Backyard worlds

©Jon-Marc Seimon 2010

©Jon-Marc Seimon 2010

Gallery: Backyard Worlds >>

Duston always talks about wanting – in her work – to see something she’s never seen before. To see something new. It gets harder as one gets older, and I’m in awe of people who’re able to change their point of view and find the unfamiliar in the familiar. I guess this is one of the reasons that I love traveling – when you travel, you’re literally seeing new things all the time. In this sense I suppose it can be seen as a substitute for imagination...

The picture above, and those in the accompanying gallery, are examples of how a technological intervention has given me the ability to see something new in the familiar. I’ll take help wherever I can get it. In this case, it’s my iPhone - yes, all these pictures were taken with the iPhone. I’m blown away. I’m using an app called Autostitch; it’s phenomenally easy to use - too easy! So the picture above is actually a composite of about 60 individual snaps that I took a couple of days ago during a beautiful little snowstorm, a few steps from the front door.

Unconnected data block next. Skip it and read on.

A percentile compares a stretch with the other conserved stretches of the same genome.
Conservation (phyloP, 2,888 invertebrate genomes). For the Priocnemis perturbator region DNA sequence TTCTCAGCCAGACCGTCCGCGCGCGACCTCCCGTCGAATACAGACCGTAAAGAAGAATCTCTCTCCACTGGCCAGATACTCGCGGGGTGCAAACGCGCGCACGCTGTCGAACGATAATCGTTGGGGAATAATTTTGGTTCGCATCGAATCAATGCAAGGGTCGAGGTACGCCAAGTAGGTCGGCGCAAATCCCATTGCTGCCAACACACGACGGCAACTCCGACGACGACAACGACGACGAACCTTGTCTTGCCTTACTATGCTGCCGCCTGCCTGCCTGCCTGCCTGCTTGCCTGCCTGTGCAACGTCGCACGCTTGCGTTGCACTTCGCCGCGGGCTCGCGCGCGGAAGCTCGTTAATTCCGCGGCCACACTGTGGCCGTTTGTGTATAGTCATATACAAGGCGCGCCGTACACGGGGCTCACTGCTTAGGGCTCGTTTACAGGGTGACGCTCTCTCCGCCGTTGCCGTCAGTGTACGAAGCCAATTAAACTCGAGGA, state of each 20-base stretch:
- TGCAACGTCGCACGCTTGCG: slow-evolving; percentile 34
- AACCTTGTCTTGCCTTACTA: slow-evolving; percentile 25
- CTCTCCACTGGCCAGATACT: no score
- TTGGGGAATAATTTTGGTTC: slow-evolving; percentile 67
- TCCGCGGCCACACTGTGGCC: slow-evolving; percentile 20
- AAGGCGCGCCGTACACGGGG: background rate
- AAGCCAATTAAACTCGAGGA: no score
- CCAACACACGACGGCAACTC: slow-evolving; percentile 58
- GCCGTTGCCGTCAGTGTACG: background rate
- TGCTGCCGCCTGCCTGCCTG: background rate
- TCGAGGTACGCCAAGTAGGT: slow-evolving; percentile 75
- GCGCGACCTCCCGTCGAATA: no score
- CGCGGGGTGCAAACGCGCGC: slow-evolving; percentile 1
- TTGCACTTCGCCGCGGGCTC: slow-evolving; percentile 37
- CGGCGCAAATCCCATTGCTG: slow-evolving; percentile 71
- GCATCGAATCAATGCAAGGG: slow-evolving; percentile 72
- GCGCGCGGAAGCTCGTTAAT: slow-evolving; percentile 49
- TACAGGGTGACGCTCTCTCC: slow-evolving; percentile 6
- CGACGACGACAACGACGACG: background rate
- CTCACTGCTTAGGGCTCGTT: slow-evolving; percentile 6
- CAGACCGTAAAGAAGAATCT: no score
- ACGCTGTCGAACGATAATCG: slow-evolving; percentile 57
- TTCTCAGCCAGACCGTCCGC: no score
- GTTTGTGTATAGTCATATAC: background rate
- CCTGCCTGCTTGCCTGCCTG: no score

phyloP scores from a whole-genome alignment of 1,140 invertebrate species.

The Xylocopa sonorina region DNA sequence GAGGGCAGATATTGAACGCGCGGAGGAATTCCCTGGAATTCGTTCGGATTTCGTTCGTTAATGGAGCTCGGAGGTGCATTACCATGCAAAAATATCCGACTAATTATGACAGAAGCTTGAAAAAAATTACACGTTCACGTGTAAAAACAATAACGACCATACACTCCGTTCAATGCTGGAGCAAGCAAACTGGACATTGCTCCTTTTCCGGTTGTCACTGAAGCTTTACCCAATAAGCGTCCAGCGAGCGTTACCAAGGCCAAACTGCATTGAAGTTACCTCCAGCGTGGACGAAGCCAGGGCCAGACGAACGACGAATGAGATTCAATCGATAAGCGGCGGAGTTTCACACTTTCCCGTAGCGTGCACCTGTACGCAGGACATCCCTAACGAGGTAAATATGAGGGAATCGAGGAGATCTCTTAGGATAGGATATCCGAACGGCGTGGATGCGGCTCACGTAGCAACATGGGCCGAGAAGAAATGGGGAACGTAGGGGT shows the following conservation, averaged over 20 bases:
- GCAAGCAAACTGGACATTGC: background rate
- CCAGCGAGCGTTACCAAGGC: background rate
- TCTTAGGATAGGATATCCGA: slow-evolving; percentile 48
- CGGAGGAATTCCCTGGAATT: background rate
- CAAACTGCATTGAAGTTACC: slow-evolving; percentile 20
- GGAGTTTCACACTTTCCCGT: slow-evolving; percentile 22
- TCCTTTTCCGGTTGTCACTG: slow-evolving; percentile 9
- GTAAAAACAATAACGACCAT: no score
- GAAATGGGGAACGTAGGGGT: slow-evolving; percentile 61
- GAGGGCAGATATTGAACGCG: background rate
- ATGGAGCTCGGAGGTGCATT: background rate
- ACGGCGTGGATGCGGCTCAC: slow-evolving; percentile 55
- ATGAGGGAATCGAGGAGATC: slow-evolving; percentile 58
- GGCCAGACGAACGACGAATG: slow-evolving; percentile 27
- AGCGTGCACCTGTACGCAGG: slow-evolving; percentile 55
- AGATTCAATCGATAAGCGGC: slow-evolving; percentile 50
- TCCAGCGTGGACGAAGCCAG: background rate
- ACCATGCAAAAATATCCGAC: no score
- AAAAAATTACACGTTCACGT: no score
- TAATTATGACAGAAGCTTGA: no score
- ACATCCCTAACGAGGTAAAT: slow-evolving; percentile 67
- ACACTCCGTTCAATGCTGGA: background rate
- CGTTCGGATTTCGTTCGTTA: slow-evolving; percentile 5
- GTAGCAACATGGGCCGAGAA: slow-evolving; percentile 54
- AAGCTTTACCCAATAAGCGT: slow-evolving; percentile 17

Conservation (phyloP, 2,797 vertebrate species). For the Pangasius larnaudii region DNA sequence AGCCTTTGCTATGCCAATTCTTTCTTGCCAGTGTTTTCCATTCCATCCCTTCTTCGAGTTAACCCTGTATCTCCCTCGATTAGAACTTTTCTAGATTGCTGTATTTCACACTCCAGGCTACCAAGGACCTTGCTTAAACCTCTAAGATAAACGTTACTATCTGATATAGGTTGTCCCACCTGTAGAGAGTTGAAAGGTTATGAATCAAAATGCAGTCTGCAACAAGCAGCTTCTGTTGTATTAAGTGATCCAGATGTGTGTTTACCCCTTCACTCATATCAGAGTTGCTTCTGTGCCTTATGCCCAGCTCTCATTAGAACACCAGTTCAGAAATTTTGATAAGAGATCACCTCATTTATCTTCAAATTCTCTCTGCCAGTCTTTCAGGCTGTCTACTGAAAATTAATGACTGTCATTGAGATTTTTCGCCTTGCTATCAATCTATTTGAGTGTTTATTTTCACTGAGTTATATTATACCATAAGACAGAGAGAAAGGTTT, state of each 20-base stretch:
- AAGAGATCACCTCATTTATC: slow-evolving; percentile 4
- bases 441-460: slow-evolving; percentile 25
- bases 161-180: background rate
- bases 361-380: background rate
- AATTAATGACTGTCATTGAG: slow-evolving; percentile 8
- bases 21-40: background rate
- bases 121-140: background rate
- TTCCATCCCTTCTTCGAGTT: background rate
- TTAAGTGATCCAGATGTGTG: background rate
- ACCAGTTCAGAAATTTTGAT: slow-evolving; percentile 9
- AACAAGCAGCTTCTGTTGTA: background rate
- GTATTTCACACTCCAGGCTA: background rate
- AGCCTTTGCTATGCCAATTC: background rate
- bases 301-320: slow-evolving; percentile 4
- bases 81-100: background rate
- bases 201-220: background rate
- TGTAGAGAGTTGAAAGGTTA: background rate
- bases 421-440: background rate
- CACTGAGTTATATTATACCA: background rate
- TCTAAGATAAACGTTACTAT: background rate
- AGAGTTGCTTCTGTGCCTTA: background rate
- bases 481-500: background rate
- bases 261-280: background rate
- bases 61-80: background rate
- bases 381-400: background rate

I thought I knew this view. I see it every day from the deck of my office. I’ve walked that little path a thousand times, usually hauling stuff in the wheelbarrow down to the vegetable garden. Familiar. But here I’ve had to take it apart, to photograph little patches of it and then let the app put it all back together. And when it does, there’s a great serendipity to some of the decisions it makes. It makes - not me. The app looks for common elements - bit of tree trunk, the edge of the path - and decides how to patch to together, where to stretch and distort, where to darken and lighten. To smooth it out. Math at work. And as I learn it, I shoot to fit into its proclivities. That’s what I love about really simple, limited tools. The choices are basic and finite, but the possibilities are infinite. Hey - look at the lowly pencil!

My favorite bits are we deviate from “reality”. Look at that bright area to the left - I know and understand why it’s bright, but I don’t care! That’s not what it says to me. Rather, I can’t help seeing it as some sort of door, the entry what exactly? I’m not sure. But I want to walk through it. It leads somewhere else, of that I’m convinced.

The same things with the other pictures in the gallery. The ghosting trees distending and extruding at their crowns, the bulging houses.